Sir John Vickers, who chaired the Independent Commission on Banking (ICB), has said he "would not resist" a complete break-up of banks if so-called ring-fencing fails to achieve its desired effect.
Sir John and his colleagues on the ICB last year recommended that UK banks ring-fence their high-street or retail arms from high-risk investment divisions.
Members of the Parliamentary Commission on Banking Standards pressed Sir John, an outside runner for the role of Bank of England governor, over the prospect of fully separating the two divisions at a hearing.
The former Bank member told the commission: "If the industry turned out to be unreformable, it is possible that total separation would turn out to be the best step to take."
Lawmakers are currently determining the best way to implement the ICB reforms, which also included improving the way in which banks help customers switch accounts.
Chancellor George Osborne previously said the reforms would be fully implemented by 2019.
Legislation to implement the reforms will reach the statute book before the 2015 election, with a requirement for banks to build ring-fences "as soon as practically possible" after this date.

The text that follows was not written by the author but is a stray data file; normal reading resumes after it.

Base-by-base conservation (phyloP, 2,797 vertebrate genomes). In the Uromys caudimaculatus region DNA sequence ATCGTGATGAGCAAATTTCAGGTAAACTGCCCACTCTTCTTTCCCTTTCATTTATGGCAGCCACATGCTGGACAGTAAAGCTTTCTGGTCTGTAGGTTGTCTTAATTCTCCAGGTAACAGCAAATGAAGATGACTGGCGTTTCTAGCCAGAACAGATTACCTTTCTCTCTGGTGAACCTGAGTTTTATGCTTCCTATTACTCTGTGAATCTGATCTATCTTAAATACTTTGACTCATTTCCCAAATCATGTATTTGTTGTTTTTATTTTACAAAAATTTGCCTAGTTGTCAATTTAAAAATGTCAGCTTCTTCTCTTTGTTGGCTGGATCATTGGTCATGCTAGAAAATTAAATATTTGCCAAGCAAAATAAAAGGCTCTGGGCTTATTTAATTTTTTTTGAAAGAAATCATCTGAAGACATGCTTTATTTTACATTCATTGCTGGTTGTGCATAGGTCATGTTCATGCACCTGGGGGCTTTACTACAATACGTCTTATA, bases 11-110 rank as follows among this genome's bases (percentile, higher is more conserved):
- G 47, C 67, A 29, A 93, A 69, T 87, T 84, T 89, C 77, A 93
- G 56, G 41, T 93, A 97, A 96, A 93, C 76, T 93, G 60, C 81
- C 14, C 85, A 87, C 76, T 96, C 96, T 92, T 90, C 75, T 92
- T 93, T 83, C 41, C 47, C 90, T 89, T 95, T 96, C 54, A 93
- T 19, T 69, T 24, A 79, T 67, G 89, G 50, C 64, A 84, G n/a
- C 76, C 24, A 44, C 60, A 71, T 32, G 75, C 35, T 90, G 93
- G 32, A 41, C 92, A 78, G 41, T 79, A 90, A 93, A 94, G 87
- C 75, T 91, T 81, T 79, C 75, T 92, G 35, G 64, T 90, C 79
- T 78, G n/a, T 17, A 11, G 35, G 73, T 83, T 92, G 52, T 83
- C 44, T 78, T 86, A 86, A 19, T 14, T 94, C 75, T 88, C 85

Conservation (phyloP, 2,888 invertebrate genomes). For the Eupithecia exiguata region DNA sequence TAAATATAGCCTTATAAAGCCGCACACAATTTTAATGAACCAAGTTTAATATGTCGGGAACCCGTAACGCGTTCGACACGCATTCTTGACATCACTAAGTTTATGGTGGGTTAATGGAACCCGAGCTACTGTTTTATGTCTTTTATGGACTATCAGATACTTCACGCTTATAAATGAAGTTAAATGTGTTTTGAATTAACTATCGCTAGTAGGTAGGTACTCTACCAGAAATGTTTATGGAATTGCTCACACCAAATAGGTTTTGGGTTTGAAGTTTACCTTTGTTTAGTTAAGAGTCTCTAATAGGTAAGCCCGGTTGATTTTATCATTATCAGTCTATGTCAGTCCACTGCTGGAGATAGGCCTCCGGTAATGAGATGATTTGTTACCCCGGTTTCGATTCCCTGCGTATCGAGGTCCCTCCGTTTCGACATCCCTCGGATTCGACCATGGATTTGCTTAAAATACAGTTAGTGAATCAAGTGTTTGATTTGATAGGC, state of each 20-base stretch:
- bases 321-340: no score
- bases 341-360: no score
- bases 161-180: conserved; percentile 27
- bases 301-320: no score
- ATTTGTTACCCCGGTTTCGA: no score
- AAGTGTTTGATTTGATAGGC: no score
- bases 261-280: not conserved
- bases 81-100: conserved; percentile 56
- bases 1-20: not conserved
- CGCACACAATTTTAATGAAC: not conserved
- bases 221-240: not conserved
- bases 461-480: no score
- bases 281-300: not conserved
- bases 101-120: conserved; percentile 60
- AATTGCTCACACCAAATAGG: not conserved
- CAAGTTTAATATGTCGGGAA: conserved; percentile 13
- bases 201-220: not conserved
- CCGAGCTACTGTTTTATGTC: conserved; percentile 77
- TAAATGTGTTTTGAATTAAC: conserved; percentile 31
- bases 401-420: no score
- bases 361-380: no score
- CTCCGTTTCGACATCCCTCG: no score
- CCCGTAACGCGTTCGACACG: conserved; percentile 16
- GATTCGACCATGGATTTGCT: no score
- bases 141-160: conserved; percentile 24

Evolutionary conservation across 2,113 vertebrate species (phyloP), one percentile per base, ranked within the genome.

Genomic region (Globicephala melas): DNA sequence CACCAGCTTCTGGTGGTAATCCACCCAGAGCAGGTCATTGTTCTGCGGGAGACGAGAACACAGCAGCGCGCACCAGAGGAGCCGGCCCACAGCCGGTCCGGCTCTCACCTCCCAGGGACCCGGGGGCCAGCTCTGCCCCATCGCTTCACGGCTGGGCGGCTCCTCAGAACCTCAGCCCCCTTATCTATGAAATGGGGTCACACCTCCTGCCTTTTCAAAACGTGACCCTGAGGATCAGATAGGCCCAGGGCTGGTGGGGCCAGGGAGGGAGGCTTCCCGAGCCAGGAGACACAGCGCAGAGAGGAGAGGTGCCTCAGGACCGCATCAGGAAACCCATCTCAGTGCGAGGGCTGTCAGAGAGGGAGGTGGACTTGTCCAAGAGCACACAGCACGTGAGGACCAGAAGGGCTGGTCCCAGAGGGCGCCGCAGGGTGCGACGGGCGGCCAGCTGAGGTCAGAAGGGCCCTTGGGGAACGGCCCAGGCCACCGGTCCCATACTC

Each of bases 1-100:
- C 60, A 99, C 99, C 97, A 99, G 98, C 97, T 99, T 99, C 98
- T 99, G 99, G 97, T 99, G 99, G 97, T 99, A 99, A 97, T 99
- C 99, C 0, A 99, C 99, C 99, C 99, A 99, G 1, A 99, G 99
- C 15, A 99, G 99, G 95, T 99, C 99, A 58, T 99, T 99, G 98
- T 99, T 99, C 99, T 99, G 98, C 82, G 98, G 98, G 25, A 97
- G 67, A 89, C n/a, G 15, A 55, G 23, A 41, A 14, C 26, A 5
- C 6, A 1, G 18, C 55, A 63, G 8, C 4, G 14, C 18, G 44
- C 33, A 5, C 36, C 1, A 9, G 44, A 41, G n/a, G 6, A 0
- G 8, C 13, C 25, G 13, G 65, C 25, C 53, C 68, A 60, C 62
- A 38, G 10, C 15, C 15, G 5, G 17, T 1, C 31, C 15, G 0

While banks initially met the reforms with some resistance, many have since become more open to the proposals and some, such as Lloyds Banking Group, have started to take steps to build the ring-fence.
In September, the former chairman of the US Federal Reserve Paul Volcker told reporters that plans to force banks in the UK to ring-fence would not work in the event of a bailout.
Mr Volcker - the architect of the "Volcker rule" - said the plans would only work in "fair-weather" conditions but not when banks were under pressure. In the US, the "Volcker Rule" advocates an outright ban on all forms of risky investment activity on the bank's own account, such as proprietary trading.